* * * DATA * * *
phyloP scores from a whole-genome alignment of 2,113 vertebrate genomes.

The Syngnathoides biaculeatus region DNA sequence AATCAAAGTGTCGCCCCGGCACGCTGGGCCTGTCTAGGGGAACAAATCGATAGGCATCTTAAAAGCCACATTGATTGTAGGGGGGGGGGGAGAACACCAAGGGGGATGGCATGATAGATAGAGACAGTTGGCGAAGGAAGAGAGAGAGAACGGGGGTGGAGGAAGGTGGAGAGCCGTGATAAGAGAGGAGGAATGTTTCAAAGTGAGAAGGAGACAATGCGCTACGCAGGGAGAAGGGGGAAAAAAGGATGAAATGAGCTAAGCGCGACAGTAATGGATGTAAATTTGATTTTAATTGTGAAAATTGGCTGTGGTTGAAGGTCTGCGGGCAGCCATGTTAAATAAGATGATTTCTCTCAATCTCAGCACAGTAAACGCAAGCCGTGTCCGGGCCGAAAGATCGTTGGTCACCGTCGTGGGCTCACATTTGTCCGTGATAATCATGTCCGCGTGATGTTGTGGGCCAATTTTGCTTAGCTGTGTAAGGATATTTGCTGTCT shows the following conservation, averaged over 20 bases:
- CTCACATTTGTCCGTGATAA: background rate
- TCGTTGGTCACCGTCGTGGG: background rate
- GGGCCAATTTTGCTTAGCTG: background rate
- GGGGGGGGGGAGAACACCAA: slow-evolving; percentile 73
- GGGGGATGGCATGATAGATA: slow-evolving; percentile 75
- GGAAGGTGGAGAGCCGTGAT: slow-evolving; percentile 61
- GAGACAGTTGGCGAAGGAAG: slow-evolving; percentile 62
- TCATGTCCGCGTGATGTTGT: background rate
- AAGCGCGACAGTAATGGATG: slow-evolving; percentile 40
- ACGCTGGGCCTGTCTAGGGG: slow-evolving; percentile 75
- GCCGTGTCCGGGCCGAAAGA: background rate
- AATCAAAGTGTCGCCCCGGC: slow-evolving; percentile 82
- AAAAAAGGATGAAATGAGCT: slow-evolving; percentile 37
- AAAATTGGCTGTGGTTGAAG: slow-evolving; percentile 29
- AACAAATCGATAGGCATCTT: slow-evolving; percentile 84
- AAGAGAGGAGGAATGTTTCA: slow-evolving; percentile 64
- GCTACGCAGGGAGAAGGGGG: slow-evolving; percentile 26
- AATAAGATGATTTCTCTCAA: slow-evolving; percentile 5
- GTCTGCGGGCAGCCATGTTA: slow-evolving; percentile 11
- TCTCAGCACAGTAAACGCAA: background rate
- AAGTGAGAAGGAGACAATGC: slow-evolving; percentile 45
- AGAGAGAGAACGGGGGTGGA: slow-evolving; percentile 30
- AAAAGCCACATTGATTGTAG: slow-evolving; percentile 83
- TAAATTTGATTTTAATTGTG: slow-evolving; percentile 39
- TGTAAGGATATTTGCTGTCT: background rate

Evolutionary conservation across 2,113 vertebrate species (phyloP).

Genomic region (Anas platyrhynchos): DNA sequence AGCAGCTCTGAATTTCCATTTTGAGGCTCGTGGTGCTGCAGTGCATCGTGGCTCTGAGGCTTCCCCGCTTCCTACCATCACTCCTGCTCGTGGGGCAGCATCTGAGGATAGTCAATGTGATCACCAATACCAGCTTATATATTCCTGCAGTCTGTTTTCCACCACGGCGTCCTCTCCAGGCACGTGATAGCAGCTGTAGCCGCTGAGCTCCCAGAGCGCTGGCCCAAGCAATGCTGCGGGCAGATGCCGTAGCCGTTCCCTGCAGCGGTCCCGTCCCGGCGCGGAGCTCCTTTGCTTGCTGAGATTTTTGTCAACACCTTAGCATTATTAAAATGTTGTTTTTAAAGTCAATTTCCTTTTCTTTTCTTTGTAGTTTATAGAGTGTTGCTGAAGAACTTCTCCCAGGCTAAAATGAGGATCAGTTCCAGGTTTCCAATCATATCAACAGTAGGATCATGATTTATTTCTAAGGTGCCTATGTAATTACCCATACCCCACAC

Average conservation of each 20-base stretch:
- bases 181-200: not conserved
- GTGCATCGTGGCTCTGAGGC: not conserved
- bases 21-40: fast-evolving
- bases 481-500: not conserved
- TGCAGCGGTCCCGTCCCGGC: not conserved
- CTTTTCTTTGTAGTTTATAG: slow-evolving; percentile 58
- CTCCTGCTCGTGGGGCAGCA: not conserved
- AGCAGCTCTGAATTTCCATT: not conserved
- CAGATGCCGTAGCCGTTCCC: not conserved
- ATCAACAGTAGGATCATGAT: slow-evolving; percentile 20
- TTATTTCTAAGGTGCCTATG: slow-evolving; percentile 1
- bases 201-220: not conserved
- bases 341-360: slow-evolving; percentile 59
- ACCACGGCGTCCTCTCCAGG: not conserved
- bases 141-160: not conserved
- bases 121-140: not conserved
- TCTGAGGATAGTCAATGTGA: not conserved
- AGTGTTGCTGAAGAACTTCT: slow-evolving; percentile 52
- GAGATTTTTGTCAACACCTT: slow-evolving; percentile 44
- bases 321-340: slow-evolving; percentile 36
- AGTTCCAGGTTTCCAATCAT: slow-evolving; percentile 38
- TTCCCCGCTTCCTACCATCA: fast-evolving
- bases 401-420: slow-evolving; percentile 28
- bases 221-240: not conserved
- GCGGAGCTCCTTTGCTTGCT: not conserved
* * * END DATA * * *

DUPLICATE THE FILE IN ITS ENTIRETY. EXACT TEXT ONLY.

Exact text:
phyloP scores from a whole-genome alignment of 2,113 vertebrate genomes.

The Syngnathoides biaculeatus region DNA sequence AATCAAAGTGTCGCCCCGGCACGCTGGGCCTGTCTAGGGGAACAAATCGATAGGCATCTTAAAAGCCACATTGATTGTAGGGGGGGGGGGAGAACACCAAGGGGGATGGCATGATAGATAGAGACAGTTGGCGAAGGAAGAGAGAGAGAACGGGGGTGGAGGAAGGTGGAGAGCCGTGATAAGAGAGGAGGAATGTTTCAAAGTGAGAAGGAGACAATGCGCTACGCAGGGAGAAGGGGGAAAAAAGGATGAAATGAGCTAAGCGCGACAGTAATGGATGTAAATTTGATTTTAATTGTGAAAATTGGCTGTGGTTGAAGGTCTGCGGGCAGCCATGTTAAATAAGATGATTTCTCTCAATCTCAGCACAGTAAACGCAAGCCGTGTCCGGGCCGAAAGATCGTTGGTCACCGTCGTGGGCTCACATTTGTCCGTGATAATCATGTCCGCGTGATGTTGTGGGCCAATTTTGCTTAGCTGTGTAAGGATATTTGCTGTCT shows the following conservation, averaged over 20 bases:
- CTCACATTTGTCCGTGATAA: background rate
- TCGTTGGTCACCGTCGTGGG: background rate
- GGGCCAATTTTGCTTAGCTG: background rate
- GGGGGGGGGGAGAACACCAA: slow-evolving; percentile 73
- GGGGGATGGCATGATAGATA: slow-evolving; percentile 75
- GGAAGGTGGAGAGCCGTGAT: slow-evolving; percentile 61
- GAGACAGTTGGCGAAGGAAG: slow-evolving; percentile 62
- TCATGTCCGCGTGATGTTGT: background rate
- AAGCGCGACAGTAATGGATG: slow-evolving; percentile 40
- ACGCTGGGCCTGTCTAGGGG: slow-evolving; percentile 75
- GCCGTGTCCGGGCCGAAAGA: background rate
- AATCAAAGTGTCGCCCCGGC: slow-evolving; percentile 82
- AAAAAAGGATGAAATGAGCT: slow-evolving; percentile 37
- AAAATTGGCTGTGGTTGAAG: slow-evolving; percentile 29
- AACAAATCGATAGGCATCTT: slow-evolving; percentile 84
- AAGAGAGGAGGAATGTTTCA: slow-evolving; percentile 64
- GCTACGCAGGGAGAAGGGGG: slow-evolving; percentile 26
- AATAAGATGATTTCTCTCAA: slow-evolving; percentile 5
- GTCTGCGGGCAGCCATGTTA: slow-evolving; percentile 11
- TCTCAGCACAGTAAACGCAA: background rate
- AAGTGAGAAGGAGACAATGC: slow-evolving; percentile 45
- AGAGAGAGAACGGGGGTGGA: slow-evolving; percentile 30
- AAAAGCCACATTGATTGTAG: slow-evolving; percentile 83
- TAAATTTGATTTTAATTGTG: slow-evolving; percentile 39
- TGTAAGGATATTTGCTGTCT: background rate

Evolutionary conservation across 2,113 vertebrate species (phyloP).

Genomic region (Anas platyrhynchos): DNA sequence AGCAGCTCTGAATTTCCATTTTGAGGCTCGTGGTGCTGCAGTGCATCGTGGCTCTGAGGCTTCCCCGCTTCCTACCATCACTCCTGCTCGTGGGGCAGCATCTGAGGATAGTCAATGTGATCACCAATACCAGCTTATATATTCCTGCAGTCTGTTTTCCACCACGGCGTCCTCTCCAGGCACGTGATAGCAGCTGTAGCCGCTGAGCTCCCAGAGCGCTGGCCCAAGCAATGCTGCGGGCAGATGCCGTAGCCGTTCCCTGCAGCGGTCCCGTCCCGGCGCGGAGCTCCTTTGCTTGCTGAGATTTTTGTCAACACCTTAGCATTATTAAAATGTTGTTTTTAAAGTCAATTTCCTTTTCTTTTCTTTGTAGTTTATAGAGTGTTGCTGAAGAACTTCTCCCAGGCTAAAATGAGGATCAGTTCCAGGTTTCCAATCATATCAACAGTAGGATCATGATTTATTTCTAAGGTGCCTATGTAATTACCCATACCCCACAC

Average conservation of each 20-base stretch:
- bases 181-200: not conserved
- GTGCATCGTGGCTCTGAGGC: not conserved
- bases 21-40: fast-evolving
- bases 481-500: not conserved
- TGCAGCGGTCCCGTCCCGGC: not conserved
- CTTTTCTTTGTAGTTTATAG: slow-evolving; percentile 58
- CTCCTGCTCGTGGGGCAGCA: not conserved
- AGCAGCTCTGAATTTCCATT: not conserved
- CAGATGCCGTAGCCGTTCCC: not conserved
- ATCAACAGTAGGATCATGAT: slow-evolving; percentile 20
- TTATTTCTAAGGTGCCTATG: slow-evolving; percentile 1
- bases 201-220: not conserved
- bases 341-360: slow-evolving; percentile 59
- ACCACGGCGTCCTCTCCAGG: not conserved
- bases 141-160: not conserved
- bases 121-140: not conserved
- TCTGAGGATAGTCAATGTGA: not conserved
- AGTGTTGCTGAAGAACTTCT: slow-evolving; percentile 52
- GAGATTTTTGTCAACACCTT: slow-evolving; percentile 44
- bases 321-340: slow-evolving; percentile 36
- AGTTCCAGGTTTCCAATCAT: slow-evolving; percentile 38
- TTCCCCGCTTCCTACCATCA: fast-evolving
- bases 401-420: slow-evolving; percentile 28
- bases 221-240: not conserved
- GCGGAGCTCCTTTGCTTGCT: not conserved